By Nauman Sadiq
The Trump administration declared Saturday  that all UN sanctions against Iran had been restored, and that its triggering of the “snapback” mechanism in the UN Security Council resolution that enshrined the 2015 Iran nuclear deal had taken effect at 8 p.m. Eastern Time.
That is thirty days after Secretary of State Mike Pompeo notified the council that Iran was in “significant non-performance” with its obligations under the accord, known as the Joint Comprehensive Plan of Action, or JCPOA.
The White House plans to issue an executive order on Monday spelling out how the US will enforce the restored sanctions, and the State and Treasury departments are expected to outline how foreign individuals and businesses will be penalized for violations.
“The United States expects all U.N, member states to fully comply with their obligations to implement these measures,” Mike Pompeo said. “If UN member states fail to fulfill their obligations to implement these sanctions, the United States is prepared to use our domestic authorities to impose consequences for those failures and ensure that Iran does not reap the benefits of UN-prohibited activity.”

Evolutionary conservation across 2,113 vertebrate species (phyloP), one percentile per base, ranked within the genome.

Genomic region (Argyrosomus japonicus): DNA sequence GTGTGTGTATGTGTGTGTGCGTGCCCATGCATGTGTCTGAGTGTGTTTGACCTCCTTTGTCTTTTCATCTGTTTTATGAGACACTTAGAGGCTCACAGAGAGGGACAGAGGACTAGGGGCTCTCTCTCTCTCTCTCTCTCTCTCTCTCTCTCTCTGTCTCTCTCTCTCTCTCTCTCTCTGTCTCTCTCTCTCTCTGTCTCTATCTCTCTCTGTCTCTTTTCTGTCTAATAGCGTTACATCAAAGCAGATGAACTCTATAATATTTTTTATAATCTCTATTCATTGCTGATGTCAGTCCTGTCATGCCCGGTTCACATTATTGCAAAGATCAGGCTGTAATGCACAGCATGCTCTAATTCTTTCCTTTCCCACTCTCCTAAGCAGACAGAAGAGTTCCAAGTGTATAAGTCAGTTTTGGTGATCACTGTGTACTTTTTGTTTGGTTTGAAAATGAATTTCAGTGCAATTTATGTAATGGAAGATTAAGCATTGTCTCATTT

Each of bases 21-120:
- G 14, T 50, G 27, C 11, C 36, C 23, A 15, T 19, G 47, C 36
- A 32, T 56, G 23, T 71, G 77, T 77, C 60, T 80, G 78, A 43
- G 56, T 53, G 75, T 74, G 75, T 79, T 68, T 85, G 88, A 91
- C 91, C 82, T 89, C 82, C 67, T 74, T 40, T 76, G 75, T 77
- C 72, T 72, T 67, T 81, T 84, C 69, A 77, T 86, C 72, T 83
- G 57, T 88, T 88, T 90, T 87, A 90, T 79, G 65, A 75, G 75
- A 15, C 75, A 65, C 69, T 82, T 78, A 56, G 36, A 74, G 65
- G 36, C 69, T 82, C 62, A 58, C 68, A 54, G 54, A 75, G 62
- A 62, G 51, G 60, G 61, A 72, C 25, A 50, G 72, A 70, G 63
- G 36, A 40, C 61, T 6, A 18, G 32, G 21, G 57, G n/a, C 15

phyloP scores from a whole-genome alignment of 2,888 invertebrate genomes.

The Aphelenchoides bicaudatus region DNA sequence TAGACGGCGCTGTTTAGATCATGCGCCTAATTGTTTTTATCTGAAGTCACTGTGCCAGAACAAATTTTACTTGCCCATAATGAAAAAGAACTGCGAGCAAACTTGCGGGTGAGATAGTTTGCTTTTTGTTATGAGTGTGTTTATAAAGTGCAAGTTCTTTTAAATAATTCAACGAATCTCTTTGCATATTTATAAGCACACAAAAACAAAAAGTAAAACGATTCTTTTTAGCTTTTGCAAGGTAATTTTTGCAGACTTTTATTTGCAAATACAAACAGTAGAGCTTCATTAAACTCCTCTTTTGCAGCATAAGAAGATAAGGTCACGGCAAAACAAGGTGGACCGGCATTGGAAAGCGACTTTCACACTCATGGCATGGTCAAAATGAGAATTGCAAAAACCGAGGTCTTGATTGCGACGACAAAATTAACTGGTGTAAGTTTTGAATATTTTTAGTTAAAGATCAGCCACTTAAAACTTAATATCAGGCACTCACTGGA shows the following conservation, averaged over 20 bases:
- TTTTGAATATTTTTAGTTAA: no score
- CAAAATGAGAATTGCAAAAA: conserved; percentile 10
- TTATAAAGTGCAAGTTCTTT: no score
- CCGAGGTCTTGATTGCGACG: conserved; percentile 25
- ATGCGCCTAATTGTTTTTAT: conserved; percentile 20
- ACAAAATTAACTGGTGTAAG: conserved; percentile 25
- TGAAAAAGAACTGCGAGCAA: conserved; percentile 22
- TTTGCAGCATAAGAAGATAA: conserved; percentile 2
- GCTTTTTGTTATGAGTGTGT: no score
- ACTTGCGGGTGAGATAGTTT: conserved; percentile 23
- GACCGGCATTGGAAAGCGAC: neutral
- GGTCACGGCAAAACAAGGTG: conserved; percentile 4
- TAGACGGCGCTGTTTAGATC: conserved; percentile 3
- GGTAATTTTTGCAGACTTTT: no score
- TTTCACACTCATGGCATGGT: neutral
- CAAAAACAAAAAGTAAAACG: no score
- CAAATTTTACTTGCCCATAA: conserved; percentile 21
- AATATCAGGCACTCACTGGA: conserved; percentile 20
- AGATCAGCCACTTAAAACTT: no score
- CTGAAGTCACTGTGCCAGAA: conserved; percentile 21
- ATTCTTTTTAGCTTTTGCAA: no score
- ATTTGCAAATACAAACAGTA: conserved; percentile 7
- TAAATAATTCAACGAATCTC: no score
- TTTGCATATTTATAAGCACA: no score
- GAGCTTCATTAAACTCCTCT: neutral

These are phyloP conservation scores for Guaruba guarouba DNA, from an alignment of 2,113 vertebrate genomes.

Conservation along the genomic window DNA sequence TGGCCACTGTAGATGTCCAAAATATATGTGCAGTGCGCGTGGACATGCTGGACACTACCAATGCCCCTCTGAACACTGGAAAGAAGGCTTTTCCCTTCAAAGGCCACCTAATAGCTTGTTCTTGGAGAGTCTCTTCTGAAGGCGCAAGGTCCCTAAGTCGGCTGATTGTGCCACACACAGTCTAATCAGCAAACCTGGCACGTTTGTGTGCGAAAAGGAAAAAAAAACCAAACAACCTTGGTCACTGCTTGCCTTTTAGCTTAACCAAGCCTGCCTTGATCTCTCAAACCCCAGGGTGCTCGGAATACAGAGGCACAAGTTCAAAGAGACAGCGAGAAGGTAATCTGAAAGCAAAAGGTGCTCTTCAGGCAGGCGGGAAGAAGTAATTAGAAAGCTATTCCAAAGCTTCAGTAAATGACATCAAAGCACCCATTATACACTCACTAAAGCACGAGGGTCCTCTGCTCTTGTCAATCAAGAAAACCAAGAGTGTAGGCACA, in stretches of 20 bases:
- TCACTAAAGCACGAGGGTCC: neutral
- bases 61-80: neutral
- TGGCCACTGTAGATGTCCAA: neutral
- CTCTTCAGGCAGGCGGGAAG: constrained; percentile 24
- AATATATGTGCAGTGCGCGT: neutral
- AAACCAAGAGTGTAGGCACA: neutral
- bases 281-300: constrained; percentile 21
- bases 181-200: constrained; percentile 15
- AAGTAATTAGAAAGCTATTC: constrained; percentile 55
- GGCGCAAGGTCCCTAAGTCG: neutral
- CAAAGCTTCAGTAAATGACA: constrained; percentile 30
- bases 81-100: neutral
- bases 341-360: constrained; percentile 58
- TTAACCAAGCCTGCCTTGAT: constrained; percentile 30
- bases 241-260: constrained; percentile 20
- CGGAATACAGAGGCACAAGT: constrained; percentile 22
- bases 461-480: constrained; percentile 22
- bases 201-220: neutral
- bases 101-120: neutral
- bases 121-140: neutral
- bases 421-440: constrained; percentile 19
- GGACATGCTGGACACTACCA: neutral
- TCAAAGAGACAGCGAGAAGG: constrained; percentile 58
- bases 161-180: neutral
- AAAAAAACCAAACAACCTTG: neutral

It’s worth pointing out that the Iran sanctions that were lifted in 2015 after the signing of JCPOA were “third party” sanctions, implying that any state or business organization doing business with Iran wouldn’t be able to engage in commercial activities with the US government and commercial enterprises based in the US.
This is exactly what the executive order on Monday would likely stipulate, and it needs to be seen whether the administration allows any exceptions or relief to states and business entities violating the order.
Although the European Union is resisting the Trump administration’s pressure to enforce the snapback mechanism, the global financial system is led by the United States. Europe and the UN will find no choice but to toe Washington’s line, if the Trump administration issues the executive order penalizing states and commercial organizations doing business with Iran.